Myth: Energy drinks are driving an increase in emergency room visits.
Fact: Although a recent government report showed that of the more than 136.1 million visits made to emergency room facilities, 20,783 involved energy drinks – either as the alleged reason or a contributing factor for the visit – in fact, as the FDA itself acknowledged, no conclusion about causation can be drawn from these reports.
This statistic is of concern as our industry is committed, first and foremost, to the safety and integrity of its beverages. Unfortunately, it is difficult to draw hard conclusions about the role of energy drinks in these hospital visits because the report did not provide information on the general health of the people involved or other circumstances which may have contributed to their hospital visit.
Nonetheless, our industry takes this information seriously and will continue to safeguard consumers through voluntary steps such as listing caffeine content on our product labels and displaying an advisory statement reminding consumers that energy drinks are not intended for children or recommended for pregnant or nursing women or other people sensitive to caffeine.
Caffeine is a safe ingredient. In fact, caffeine is safely consumed every day, in a wide variety of foods and beverages. It has been consumed by BILLIONS of people around the world – and has been for HUNDREDS of years.
Most energy drinks contain significantly less caffeine than a similarly-sized coffeehouse coffee. In fact, many contain about half. A 16 fluid ounce energy drink typically contains between 160 and 240 milligrams of caffeine, while the same size coffeehouse coffee contains around 300 to 330 milligrams.
Energy drink products first appeared in Europe and Asia in the 1970s, and became available in the United States in the late 1990s.
While energy drinks are a growing category they remain a niche product accounting for just under 2 percent of the total U.S. non-alcoholic beverages market (Beverage Marketing Corporation)
A report on caffeine consumption among the U.S. population commissioned by FDA in 2009, and then updated in 2010 and again in 2012, indicated that teens and young adults ages 14 to 21 years consume, on average, approximately one-third the amount of caffeine as people over 21 – about 100 milligrams per day – and that most of their caffeine consumption is from beverages other than energy drinks. Importantly, the 2012 report also showed that the average amount of caffeine consumed has remained constant.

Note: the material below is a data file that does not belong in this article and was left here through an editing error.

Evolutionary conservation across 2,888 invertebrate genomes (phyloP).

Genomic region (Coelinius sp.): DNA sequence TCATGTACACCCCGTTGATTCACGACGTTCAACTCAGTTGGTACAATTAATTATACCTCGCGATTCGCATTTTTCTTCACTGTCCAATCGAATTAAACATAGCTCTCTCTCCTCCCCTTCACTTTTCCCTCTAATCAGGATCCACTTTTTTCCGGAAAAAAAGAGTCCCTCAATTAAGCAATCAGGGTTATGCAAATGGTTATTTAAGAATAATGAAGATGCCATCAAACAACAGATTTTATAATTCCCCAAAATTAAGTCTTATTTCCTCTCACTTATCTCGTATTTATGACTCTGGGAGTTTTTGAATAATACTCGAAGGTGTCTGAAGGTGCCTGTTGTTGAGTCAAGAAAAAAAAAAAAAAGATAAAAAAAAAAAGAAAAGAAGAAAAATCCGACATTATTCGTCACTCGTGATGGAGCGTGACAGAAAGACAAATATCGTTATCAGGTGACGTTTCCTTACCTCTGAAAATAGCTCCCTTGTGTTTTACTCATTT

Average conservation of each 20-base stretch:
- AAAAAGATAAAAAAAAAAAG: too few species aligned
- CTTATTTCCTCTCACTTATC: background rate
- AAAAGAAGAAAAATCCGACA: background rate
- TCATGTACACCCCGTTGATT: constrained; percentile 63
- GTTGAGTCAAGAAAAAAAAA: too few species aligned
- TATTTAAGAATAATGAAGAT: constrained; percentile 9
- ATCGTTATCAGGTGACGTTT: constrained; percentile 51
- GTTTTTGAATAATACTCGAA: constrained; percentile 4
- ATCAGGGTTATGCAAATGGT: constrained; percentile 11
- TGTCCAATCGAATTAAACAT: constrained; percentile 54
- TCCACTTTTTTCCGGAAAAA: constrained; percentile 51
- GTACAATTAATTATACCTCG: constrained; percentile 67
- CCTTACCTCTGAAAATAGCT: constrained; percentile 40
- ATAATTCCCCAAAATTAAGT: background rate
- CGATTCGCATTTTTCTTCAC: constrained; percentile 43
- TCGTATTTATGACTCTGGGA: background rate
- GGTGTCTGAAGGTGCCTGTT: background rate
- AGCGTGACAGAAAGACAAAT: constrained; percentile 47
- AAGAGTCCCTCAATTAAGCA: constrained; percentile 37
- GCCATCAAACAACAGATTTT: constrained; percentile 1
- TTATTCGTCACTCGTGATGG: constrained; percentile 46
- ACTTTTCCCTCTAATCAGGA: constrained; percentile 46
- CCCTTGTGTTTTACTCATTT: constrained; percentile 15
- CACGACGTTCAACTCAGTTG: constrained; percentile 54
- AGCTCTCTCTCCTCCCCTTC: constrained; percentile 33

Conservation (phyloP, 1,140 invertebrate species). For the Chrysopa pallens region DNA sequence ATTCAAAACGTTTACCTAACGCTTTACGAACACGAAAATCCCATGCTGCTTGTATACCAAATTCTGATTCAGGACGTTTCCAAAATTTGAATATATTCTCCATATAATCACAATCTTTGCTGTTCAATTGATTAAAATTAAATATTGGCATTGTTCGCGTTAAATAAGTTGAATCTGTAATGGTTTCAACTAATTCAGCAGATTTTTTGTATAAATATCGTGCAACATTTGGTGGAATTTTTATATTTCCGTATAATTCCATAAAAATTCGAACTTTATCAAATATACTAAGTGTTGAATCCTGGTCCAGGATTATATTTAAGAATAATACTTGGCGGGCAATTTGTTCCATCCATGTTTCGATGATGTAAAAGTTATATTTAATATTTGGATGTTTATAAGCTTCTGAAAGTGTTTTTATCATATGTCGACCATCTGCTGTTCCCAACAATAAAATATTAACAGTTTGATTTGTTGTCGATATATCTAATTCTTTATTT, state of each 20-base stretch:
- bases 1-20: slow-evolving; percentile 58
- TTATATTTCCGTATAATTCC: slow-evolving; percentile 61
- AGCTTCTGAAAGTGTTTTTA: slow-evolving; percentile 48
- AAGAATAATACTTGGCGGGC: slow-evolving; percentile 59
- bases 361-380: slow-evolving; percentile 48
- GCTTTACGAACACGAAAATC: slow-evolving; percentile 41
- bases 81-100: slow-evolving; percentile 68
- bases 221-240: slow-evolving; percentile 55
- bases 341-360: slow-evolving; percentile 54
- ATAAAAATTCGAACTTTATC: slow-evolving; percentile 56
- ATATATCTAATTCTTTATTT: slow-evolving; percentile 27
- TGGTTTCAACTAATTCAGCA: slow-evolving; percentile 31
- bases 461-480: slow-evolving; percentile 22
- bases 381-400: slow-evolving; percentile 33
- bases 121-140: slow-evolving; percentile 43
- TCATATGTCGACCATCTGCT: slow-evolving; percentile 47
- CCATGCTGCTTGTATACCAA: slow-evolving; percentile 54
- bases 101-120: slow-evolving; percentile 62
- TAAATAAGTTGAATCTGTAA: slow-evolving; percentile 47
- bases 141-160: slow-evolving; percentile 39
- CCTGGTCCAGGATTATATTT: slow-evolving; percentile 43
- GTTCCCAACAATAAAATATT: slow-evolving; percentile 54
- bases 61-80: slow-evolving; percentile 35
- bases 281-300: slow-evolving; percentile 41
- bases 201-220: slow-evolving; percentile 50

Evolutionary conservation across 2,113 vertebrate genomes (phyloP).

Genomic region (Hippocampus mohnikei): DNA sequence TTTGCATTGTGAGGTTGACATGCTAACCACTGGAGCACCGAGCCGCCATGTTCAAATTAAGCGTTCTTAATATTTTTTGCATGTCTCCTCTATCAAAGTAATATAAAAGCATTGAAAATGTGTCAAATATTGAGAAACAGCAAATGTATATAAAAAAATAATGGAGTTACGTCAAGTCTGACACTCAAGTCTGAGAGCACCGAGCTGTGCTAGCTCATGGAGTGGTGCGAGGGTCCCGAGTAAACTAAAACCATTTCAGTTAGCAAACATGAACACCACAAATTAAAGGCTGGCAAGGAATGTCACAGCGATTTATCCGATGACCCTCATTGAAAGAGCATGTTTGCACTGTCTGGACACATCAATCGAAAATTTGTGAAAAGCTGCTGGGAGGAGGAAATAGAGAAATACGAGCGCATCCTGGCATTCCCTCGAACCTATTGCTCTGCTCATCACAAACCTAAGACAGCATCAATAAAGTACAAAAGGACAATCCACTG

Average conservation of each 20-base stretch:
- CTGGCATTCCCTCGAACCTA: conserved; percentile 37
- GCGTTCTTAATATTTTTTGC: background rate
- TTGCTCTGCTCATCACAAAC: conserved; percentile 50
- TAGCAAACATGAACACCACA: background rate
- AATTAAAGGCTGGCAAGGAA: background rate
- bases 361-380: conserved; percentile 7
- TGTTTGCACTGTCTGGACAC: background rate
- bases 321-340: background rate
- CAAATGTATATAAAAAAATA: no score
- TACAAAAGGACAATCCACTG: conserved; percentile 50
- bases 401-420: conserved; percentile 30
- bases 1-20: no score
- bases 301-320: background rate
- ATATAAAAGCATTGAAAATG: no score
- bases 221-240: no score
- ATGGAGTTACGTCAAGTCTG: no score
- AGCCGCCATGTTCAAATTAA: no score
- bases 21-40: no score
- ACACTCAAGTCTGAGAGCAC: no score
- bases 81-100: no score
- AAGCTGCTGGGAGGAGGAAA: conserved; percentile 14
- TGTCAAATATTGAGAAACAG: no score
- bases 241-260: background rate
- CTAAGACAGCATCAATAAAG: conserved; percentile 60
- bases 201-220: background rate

Energy drinks, their ingredients and labeling are regulated by the U.S. Food and Drug Administration (FDA) and, as with most consumer products, their advertising is subject to oversight by the U.S. Federal Trade Commission (FTC).
Many of the common ingredients found in energy drinks occur naturally in other foods that we enjoy regularly such as seafood, poultry and grains, as well as plants.
Taurine, a common ingredient in energy drinks, is an amino acid that is naturally found in the human body, as well as in food items such as seafood, scallops and poultry. Because taurine exists naturally in breast milk, it is also used as an additive in infant formula, one of the most researched products sold.
Guarana, another ingredient found in some energy drinks, is a nut-like seed from plants native to South America and is a natural source of caffeine.
Leading energy drink makers voluntarily:
display total caffeine amounts – from all sources – on their packages;
display an advisory statement on their packages indicating that the product is not intended (or recommended) for children, pregnant or nursing women, or persons sensitive to caffeine; and
do not market energy drinks to children or sell or market them in K-12 schools.
These labeling and marketing guidelines, among others, are included in the American Beverage Association’s Guidance for the Responsible Labeling and Marketing of Energy Drinks.
For most healthy people, a high-protein diet generally isn’t harmful, particularly when followed for a short time. Such diets may help with weight loss by making you feel fuller.
However, the risks of using a high-protein diet with carbohydrate restriction for the long term are still being studied. Several health problems may result if a high-protein diet is followed for an extended time:
— Some high-protein diets restrict carbohydrate intake so much that they can result in nutritional deficiencies or insufficient fiber, which can cause problems such as bad breath, headache and constipation.
— Some high-protein diets include foods such as red meat and full-fat dairy products, which may increase your risk of heart disease.
— A high-protein diet may worsen kidney function in people with kidney disease because your body may have trouble eliminating all the waste products of protein metabolism.